Impact on LGBT Victims
Domestic violence happens in all different types of relationships and that also includes the LGBT (Lesbian, Gay, Bisexual, and Transgender) community. It is estimated that between 25 and 33 percent of LGBT relationships include abuse, a rate equal to that of heterosexual relationships. There is a misconception that if violence occurs in an LGBT relationship it is mutual fighting and that it does not reflect the same power and control issues as seen in heterosexual relationships, however the abuse is in many ways similar.
Many LGBT victims do not identify what is happening to them as abuse because they don’t understand what is happening; therefore they don’t know where to turn for help. If you or someone you know is being abused you can contact New Hampshire’s statewide crisis and support lines to speak with an advocate anytime day or night. The call is free and you do not need to give your name.
Domestic Violence Hotline: 1-866-644-3574
Sexual Assault Hotline 1-800-277-5570
Unique issues faced by LGBT victims/survivors
While many aspects of LGBT domestic violence are similar to those experienced by heterosexual victims, it is not in all ways identical. Perpetrators often attempt highly specific forms of abuse based on identity and community dynamics, including:
- "Outing" or threatening to out a partner's sexual orientation or gender identity to family, friends, employers, or in other situations where this may pose a threat.
- Telling the survivor that abusive behavior is a normal part of LGBT relationships, or that it cannot be domestic violence because it is occurring between LGBT individuals.
- Manipulating friends and family supports and generating sympathy and trust in order to cut off these resources to the survivor.
- Portraying the violence as mutual and even consensual, especially if the partner attempts to defend against it, or as an expression of masculinity or some other "desirable" trait.
- Depicting the abuse as part of sado-masochistic (S/M) activity. Domestic violence can exist in S/M relationships. Domestic Violence is not S/M, nor should any non-consensual violent or abusive acts that take place outside of a pre-arranged scene or in violation of pre determined safe words or boundaries be considered part of, or justified as, a normal S/M relationship.
- Interfering with hormones their partner is taking to transition, or forcing their partner to transition.
More Online Resources:
The Network/La Red
Gay Men’s Domestic Violence Program
The National Coalition of Anti-Violence Programs
Communities United Against Violence
The New York Anti-Violence Project
The Survivor Project
Responding to Domestic Violence in LGBTQ Communities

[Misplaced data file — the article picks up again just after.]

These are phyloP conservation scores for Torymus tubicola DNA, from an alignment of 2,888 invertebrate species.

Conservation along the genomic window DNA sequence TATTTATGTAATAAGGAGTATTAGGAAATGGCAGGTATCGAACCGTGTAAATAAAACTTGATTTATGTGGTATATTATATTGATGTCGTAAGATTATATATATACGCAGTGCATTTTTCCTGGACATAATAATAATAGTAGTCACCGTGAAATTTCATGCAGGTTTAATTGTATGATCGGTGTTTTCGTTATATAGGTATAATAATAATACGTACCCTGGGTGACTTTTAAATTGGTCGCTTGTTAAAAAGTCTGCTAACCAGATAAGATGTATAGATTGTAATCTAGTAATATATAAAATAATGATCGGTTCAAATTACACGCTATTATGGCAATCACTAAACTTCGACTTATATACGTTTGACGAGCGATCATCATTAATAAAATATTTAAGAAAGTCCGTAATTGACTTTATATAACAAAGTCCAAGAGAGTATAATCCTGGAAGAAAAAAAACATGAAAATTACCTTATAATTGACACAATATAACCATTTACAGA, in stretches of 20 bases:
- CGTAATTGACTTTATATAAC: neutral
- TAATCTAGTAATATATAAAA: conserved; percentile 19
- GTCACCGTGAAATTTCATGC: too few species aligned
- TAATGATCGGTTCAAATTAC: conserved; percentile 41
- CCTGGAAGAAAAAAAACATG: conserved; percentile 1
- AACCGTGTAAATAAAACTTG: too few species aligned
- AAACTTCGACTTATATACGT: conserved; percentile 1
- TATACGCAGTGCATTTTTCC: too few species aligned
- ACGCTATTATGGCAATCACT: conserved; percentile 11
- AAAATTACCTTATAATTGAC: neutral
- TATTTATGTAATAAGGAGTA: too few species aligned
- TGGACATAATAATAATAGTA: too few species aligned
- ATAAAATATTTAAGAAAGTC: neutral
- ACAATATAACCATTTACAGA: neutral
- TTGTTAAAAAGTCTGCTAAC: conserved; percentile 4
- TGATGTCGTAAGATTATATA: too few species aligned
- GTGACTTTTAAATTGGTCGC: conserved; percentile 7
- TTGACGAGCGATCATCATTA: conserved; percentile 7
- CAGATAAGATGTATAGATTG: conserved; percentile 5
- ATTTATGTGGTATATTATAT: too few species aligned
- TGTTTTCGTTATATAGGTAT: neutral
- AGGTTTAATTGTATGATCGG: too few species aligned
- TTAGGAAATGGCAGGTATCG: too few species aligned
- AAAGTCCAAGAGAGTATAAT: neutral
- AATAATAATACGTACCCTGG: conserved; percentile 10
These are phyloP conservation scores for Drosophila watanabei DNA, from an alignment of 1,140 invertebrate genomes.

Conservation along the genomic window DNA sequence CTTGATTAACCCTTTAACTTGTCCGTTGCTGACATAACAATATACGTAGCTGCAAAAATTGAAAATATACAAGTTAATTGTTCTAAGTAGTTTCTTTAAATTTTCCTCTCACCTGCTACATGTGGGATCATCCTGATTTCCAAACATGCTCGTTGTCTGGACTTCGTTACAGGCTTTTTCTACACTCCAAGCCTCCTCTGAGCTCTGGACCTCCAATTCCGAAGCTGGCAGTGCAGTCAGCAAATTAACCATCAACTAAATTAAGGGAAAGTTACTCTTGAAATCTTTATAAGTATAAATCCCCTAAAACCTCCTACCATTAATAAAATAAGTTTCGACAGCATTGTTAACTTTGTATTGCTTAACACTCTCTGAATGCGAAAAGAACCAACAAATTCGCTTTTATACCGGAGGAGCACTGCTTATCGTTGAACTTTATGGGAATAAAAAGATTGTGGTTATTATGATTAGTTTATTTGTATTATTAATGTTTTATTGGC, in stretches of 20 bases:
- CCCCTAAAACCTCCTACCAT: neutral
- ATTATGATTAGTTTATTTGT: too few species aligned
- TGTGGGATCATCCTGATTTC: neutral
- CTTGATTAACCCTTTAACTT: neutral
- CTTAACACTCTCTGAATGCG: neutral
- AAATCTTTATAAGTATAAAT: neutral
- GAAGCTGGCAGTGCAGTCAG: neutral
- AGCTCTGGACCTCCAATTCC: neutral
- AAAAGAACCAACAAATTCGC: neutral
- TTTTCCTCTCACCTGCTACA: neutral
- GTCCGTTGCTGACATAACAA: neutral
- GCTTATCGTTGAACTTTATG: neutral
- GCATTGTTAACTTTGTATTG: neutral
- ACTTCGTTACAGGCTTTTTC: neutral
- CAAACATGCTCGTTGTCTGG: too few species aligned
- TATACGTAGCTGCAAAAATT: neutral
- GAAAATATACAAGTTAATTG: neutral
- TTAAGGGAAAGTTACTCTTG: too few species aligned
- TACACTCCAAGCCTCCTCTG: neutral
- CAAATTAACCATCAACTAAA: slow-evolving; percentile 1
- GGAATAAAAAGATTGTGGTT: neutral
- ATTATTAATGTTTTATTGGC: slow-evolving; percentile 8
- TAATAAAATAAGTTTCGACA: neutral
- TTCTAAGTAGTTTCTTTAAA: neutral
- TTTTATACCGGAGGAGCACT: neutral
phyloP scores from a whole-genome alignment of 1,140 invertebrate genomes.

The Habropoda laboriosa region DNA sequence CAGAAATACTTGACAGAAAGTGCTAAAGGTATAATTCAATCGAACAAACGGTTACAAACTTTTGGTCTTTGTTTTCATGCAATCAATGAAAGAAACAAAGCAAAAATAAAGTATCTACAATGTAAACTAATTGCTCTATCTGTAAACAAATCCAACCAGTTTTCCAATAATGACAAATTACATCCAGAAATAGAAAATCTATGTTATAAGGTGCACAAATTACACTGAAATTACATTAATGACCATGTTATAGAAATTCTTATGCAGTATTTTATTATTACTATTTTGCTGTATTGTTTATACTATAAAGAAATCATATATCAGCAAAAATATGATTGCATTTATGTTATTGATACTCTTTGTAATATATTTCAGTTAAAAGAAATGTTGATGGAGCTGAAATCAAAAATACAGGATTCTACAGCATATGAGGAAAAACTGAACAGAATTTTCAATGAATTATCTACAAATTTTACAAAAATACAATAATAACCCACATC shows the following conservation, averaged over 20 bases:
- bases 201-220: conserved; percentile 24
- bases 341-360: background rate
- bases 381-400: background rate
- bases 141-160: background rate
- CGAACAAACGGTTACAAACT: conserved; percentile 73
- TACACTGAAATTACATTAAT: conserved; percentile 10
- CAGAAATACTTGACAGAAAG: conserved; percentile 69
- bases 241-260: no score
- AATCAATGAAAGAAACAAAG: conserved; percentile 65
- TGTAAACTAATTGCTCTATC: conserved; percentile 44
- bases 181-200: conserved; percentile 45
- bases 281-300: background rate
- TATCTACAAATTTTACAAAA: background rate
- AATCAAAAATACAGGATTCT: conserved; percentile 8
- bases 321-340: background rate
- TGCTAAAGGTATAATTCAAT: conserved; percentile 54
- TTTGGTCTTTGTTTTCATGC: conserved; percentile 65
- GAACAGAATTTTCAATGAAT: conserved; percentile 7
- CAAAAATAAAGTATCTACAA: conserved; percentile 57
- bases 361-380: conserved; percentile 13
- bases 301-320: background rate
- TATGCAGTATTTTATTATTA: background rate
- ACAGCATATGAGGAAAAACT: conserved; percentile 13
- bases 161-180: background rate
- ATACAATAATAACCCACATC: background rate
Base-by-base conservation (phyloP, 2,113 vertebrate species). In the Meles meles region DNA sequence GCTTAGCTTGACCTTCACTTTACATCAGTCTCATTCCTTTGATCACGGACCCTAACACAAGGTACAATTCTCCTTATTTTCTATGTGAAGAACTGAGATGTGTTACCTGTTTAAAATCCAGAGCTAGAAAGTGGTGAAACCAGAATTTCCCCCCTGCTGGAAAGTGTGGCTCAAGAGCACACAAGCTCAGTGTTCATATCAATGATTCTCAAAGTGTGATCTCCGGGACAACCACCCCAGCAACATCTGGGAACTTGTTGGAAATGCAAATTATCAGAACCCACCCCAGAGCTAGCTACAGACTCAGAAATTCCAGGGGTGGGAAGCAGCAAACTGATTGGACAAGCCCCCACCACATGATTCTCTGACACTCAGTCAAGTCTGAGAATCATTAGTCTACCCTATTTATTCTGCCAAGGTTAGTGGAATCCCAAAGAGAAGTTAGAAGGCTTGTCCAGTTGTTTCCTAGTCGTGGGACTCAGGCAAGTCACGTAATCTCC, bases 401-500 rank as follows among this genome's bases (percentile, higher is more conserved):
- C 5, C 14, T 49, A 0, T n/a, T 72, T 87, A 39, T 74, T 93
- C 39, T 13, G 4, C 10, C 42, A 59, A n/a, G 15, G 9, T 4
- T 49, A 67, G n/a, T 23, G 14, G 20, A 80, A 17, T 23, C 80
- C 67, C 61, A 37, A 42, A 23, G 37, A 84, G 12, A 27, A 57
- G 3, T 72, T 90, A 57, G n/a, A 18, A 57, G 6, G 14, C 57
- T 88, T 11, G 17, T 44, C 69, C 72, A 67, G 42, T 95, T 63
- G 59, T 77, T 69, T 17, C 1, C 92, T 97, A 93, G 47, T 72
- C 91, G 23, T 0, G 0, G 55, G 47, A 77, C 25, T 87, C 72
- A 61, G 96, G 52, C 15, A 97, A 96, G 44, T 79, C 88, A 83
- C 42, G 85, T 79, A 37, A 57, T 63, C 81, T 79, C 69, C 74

Tools for Attorneys working with LGBT Survivors of Domestic Violence
Gender: The social construction of masculinity and femininity in a specific culture. It involves gender assignment (the gender designation of someone at birth), gender roles (the expectations imposed on someone based on their gender), gender attribution (how others perceive someone’s gender), and gender identity (how someone defines their own gender).
Gender Assignment: The biological assignment of “male” or “female” based upon the genitalia that an individual possesses at birth. The biological sexes are commonly seen as mutually exclusive, and it is often believed that a person’s sex should dictate their gender expression (those born with “male” genitalia should behave in a masculine way and those born with “female” genitalia should behave in a feminine way). However, many individuals are born with sexual characteristics that cannot be categorized as wholly “male” or “female.” The commonality of intersex births challenges the belief that there are only two categories of sex and they are mutually exclusive, and that individuals are innately programmed to behave in a manner dictated by the genitalia they possess at birth.
Gender Expression: How one chooses to express one’s gender identity.
Gender Identity: A person's internal sense or feeling of being masculine or feminine. Gender expression relates to how a person presents his or her sense of gender to the larger society. Gender identity may or may not be the same as the biological sex of the person.
Intersex: A person who is born with “sex chromosomes,” external genitalia, or an internal reproductive system that is not considered “standard” for either male or female (preferred term to “hermaphrodite”). About one in 2,000 children, or five children per day in the United States, are born visibly intersex.
Outing: Public disclosure of another person's sexual orientation or gender identity without the person's knowledge or permission. It can be dangerous.
Queer: A once exclusively derogatory term that some GLBT people, especially GLBT youth, have reclaimed as an inclusive and positive way to describe themselves and their community.
Questioning: People who do not yet know their sexual orientation or gender identity, and may be at a period in their life when they are exploring who they are.
Sexual Orientation: The desire for intimate emotional and sexual relationships with people of the same gender (lesbians and gay men), another gender (heterosexuals), or more than one gender (bisexuals).
Transgender: A person who identifies more strongly with the other gender than the one they have been assigned. Women who feel like men or men who feel like women are transgender. Transgender people may identify as queer, heterosexual, homosexual, bisexual, pansexual or asexual. Some transgender people may categorize themselves as transsexuals, cross-dressers, transvestites, androgynies, gender queer, people who live cross-gender, drag kings, and drag queens.